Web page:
Places - I name towns after Presidents (i.e. Lincoln, Jefferson) and after CA gold rush towns (i.e. Plymouth, Drytown, Whiskeytown, Murphy). I do not spend a lot of time researching the area of Wyoming, Colorado, or other ASJ places. And I occasionally use real towns in those states, but it's fiction so use fiction names. I'm looking forward to going to Denver this summer to see what the landscape does look like.

Names - I usually use the site that Ghislaine listed - http://www.galbithink.org/names/us200.htm - for first names and use Biblical names. For last names, I use Presidents' last names (Jefferson, Jackson, Hayes, Pierce, Carter) or co-workers' / friends' names that sound fairly comma.

Guess what I'm trying to say is ... as a reader, places and town's names and people's names don't make or break a story for me. Sure, it's great to have historical notes and accuracy, but I enjoy stories that do not have it, too. Maybe put a few first names in a bowl and a few last names in another bowl and pick from each. And there's your name.

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#8
Giddy Up


You all seem to do so much research, I'm amased.
I've never been in USA and the only place I know pretty good would be Nevada (I watch CSI: Las Vegas a lot).

When I try to come up with places I use Google maps and just pick some small town without taking any time to research if it was around during ASJ. When it comes to name I just make them up.
I suposse my stories isn't geographicaly nor historcally correct...

Does that make me a bad writer?

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#9
Frankie ASJ


Hey Giddy up - a bad writer is someone who writes badly - so that's not you! I've not spent much time in the USA either.

I use a big, fat atlas ( an actual book!) to find place names so I know they're in the right location. Just glance over and one usually jumps out at me as being the right one.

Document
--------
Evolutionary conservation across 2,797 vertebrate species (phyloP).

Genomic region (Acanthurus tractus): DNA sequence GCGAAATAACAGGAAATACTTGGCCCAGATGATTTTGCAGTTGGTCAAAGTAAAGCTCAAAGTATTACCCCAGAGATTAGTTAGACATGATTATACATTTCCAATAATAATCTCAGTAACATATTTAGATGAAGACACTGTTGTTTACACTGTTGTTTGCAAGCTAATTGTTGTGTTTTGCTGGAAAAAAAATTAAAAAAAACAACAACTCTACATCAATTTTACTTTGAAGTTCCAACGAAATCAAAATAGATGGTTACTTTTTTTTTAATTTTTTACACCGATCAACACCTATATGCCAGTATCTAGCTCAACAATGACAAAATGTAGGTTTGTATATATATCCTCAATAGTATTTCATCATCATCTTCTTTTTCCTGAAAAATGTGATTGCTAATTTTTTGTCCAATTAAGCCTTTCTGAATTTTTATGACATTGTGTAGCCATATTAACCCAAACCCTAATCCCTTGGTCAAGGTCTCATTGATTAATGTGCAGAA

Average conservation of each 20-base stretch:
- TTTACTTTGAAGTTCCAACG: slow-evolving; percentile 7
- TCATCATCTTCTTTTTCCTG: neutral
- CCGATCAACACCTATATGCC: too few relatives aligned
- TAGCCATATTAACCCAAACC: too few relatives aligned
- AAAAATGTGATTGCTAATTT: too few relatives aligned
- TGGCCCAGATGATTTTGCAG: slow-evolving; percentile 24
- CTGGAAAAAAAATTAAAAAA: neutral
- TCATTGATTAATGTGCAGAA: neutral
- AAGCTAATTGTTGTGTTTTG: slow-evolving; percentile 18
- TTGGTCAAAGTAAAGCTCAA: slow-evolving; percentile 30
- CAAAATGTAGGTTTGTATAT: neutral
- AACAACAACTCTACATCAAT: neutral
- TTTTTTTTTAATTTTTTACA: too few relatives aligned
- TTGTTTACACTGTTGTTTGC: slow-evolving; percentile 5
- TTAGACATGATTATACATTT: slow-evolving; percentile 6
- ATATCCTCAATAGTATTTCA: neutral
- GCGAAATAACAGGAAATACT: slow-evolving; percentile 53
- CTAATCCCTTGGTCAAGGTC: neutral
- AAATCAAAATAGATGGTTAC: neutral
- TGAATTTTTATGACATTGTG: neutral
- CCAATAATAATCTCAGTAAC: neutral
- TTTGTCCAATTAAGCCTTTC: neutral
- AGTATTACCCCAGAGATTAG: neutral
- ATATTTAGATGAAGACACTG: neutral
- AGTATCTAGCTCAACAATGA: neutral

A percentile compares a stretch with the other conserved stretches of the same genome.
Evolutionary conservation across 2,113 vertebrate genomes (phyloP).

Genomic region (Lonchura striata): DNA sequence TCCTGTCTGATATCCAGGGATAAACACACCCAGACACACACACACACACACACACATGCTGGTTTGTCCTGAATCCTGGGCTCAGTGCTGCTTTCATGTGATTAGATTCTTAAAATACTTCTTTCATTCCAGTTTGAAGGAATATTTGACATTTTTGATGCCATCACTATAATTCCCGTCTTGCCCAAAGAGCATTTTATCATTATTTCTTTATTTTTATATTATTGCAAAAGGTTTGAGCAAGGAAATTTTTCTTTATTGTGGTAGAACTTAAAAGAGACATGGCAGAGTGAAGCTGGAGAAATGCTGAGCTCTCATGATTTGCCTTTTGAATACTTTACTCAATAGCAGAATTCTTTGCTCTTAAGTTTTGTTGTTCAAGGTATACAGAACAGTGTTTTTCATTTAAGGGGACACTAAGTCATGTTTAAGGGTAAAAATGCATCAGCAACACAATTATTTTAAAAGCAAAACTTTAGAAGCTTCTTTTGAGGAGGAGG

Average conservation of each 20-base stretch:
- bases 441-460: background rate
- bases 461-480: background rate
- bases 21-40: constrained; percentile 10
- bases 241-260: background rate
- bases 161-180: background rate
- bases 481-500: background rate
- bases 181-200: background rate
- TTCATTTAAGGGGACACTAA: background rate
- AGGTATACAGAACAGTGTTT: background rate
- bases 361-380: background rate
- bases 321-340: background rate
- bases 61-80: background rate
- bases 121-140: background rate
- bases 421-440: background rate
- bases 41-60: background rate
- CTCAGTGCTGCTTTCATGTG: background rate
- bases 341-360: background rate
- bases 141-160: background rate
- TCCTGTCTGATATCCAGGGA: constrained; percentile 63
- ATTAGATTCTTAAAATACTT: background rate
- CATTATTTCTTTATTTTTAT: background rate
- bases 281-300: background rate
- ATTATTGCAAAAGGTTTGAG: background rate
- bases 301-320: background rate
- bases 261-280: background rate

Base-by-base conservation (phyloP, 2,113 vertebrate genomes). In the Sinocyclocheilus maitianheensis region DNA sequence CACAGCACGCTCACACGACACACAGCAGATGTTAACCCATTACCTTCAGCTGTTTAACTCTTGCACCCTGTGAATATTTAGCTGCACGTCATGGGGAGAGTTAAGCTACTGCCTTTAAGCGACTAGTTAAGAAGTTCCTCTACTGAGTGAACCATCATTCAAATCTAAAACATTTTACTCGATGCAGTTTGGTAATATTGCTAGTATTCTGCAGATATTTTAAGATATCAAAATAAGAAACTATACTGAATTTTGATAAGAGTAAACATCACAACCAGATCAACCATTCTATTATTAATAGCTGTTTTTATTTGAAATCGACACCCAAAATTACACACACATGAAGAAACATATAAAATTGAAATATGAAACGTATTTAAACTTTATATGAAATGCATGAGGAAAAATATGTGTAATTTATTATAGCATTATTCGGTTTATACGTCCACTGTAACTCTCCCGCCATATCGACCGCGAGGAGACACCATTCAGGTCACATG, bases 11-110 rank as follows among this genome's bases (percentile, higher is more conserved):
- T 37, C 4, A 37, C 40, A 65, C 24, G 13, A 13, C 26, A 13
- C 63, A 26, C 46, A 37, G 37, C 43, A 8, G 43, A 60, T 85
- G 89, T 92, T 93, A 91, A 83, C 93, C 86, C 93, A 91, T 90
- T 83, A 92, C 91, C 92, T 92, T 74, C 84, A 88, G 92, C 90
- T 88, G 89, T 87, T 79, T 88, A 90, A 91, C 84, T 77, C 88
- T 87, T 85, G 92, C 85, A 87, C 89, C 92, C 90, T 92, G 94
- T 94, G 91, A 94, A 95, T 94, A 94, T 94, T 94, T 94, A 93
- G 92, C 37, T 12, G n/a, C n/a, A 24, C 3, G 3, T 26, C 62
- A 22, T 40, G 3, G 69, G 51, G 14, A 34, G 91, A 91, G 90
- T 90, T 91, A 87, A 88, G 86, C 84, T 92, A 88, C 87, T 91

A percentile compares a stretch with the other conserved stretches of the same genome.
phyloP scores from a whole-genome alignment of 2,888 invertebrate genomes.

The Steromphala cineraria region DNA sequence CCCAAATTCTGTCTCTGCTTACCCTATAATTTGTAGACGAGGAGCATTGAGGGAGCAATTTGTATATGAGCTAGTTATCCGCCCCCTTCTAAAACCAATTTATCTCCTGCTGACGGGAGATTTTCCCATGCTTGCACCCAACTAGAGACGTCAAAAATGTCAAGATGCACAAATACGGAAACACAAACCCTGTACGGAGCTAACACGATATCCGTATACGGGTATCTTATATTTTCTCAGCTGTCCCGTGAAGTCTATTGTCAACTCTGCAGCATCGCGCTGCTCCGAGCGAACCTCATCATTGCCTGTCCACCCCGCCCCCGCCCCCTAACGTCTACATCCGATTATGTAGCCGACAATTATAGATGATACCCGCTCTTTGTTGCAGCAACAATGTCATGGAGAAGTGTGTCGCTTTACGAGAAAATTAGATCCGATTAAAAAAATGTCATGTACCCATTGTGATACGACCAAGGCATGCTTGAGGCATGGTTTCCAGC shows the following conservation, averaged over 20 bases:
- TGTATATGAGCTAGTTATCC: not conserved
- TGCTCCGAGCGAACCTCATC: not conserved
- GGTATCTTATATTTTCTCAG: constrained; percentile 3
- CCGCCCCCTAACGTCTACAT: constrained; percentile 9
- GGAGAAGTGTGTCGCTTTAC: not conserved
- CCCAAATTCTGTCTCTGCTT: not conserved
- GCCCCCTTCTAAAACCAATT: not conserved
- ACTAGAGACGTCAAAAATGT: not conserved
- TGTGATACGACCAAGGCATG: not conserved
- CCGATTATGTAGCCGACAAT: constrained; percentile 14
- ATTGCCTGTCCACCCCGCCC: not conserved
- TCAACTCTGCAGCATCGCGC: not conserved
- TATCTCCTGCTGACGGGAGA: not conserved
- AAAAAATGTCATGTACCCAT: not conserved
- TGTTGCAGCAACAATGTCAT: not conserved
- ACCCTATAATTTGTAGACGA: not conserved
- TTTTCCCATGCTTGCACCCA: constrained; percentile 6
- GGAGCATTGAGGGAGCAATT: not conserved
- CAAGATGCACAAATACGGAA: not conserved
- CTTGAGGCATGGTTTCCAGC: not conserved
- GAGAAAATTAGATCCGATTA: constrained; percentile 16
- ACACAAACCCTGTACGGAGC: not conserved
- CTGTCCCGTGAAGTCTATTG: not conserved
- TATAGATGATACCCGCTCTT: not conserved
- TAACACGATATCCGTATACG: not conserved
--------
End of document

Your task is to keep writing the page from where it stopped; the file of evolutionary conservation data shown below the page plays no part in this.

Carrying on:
As for people's names, those take a little more time as they have to fit the character I have in my head. I use some of the reference sites mentioned but it may be a name I've found in a book or TV programme that fits. I liked the name King in The Luck of the Draw - thought it fitted the character and made a statement, without being too obvious - I think!

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#10
Giddy Up


Frankie - I used an atlas at first too but the state borders were badly marked. An atlas is better than Google maps because you can't see the terrain so good.

I think my names has a more modern feeling to them although I try to use "old" names.

===========================


#11
sister grace


I'm really enjoying reading all the comments on this topic. Great idea to start it, nm!

As for names of places, I occasionally use real places, such as Sheridan, WY or Mackinac Island, MI, etc. but sometimes I just pick a name that sounds western, like Pine Ridge, CO. Maybe it's my mood at the time I'm writing.

I spend much more time on character names. Usually MUCH thought goes into that process for me. Sometimes I choose a name for a character based on its meaning, or its Biblical significance. (Rachel and Jeremiah Bauer)

Other times, there is a person/place/event/situation from real life that has made an impression, (good or bad) strong enough that his/her/its name, or a hodgepodge mix of the name, is used. (Wilson Lawrence III, Calvin Ford, Mel Bailey, Ben Griffin, Wes Manning.)

Sometimes there is significance in a character's initials. And sometimes I just plain like how the name rolls off the tongue, but it is very RARE that I name a character without a reason. OH! And sometimes you'll find names of some of my favorite hockey players mixed in there! (Henrik, Ms. Michaels...though I have not as yet, used the names Yzerman, Hull or Howe, making mental note for next story.)